Alfie Evans supporters urge MPs to introduce 'Alfie's Law' that gives parents right to choose hospital care

Parliament is being urged to consider letting families have more freedom to choose the care for their child amid the tragic Alfie Evans case.

Little Alfie, who suffers a rare brain condition, has been off life support for three days at Alder Hey Hospital in Liverpool.

His parents Tom Evans and Kate James have pleaded to allow them airlift him to Italy after Pope Francis and the Italian government reached out to help.

But courts backed British doctors in their assessment that the 23-month-old cannot be saved.

His tragic case follows that of Charlie Gard, the London tot who died at 11-months-old in July last year.

Courts backed Great Ormond Street docs in blocking parents Chris Gard and Connie Yates from taking him to the US for experimental treatment for his mitochondrial DNA depletion syndrome.

Launched by Westminster think tank Parliament Street, the Alfie's Law campaign says MPs should give parents more rights over their ill children's hospital treatment.

Former Ukip MEP Steven Woolfe, leading the campaign, said outside Parliament today that "a dangerous trend" has emerged of parents being deprived of the right to make healthcare decisions.

He said: “Parent’s rights should neither be ignored nor dismissed as irrelevant by hospitals and courts, who believe they know best and have the power, money and resources to overwhelm families who simply want to save their child."

He added: "We demand a change in the law to restore the rights of parents in such decisions.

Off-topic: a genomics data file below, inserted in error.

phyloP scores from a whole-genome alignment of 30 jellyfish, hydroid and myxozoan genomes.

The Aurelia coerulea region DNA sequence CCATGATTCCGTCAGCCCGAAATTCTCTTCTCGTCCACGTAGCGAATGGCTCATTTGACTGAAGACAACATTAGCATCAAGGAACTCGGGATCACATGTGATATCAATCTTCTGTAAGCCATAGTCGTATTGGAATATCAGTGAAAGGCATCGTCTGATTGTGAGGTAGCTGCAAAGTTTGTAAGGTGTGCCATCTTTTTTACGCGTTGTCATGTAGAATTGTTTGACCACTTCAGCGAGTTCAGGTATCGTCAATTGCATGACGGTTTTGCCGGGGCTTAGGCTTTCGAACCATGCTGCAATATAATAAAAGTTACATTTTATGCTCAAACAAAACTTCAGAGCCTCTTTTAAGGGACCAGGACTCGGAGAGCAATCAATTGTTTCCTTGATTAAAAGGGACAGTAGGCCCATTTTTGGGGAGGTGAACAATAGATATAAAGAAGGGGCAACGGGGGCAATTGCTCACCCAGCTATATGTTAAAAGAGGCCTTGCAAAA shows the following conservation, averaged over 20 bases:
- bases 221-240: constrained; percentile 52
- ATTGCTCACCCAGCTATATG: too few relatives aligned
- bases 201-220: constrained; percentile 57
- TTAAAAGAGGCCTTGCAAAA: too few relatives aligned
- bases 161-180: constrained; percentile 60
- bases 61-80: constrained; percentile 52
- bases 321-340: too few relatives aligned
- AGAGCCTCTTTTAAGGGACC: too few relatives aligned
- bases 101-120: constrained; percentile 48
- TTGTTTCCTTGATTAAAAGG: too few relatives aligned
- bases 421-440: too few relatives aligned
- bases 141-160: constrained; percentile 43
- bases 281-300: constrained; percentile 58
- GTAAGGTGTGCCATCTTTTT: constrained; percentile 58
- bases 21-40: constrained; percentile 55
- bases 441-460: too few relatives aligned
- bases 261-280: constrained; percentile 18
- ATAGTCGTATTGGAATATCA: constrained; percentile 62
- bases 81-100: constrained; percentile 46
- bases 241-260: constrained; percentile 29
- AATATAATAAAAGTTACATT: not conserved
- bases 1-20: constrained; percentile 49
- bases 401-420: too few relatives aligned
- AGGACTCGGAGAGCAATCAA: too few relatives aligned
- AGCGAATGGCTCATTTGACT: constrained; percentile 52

"All parents should be allowed an independent advocate to defend their case with the right legal and medical expertise and financial equality of arms.

“Now is the time to act. We cannot have another baby, another family, have to go through the struggle and torment the Evans family have. It’s time for Alfie’s Law.”

Elizabeth Anderson, Head of Campaigns at Parliament Street said: “Parents are being side-lined in the care of their children, in what are highly complicated moral decisions.

"We strongly believe it is time for a change in the law to re-empower parents to have a say in the treatment of their children.

"We know that MPs have the power to change this, to help children and their parents in the future, and call on them to address this.”

But the Royal College of Paediatrics and Child Health said the Alfie Evans case shows doctors have to put the priority of the child above all else.

A statement said: "As healthcare professionals involved in the care of babies, children and young people, the priority has to be the child.

"Every action and decisions is taken in the best interests of the child, and decisions on care, including the withdrawal of treatment, are always made with the involvement of parents."

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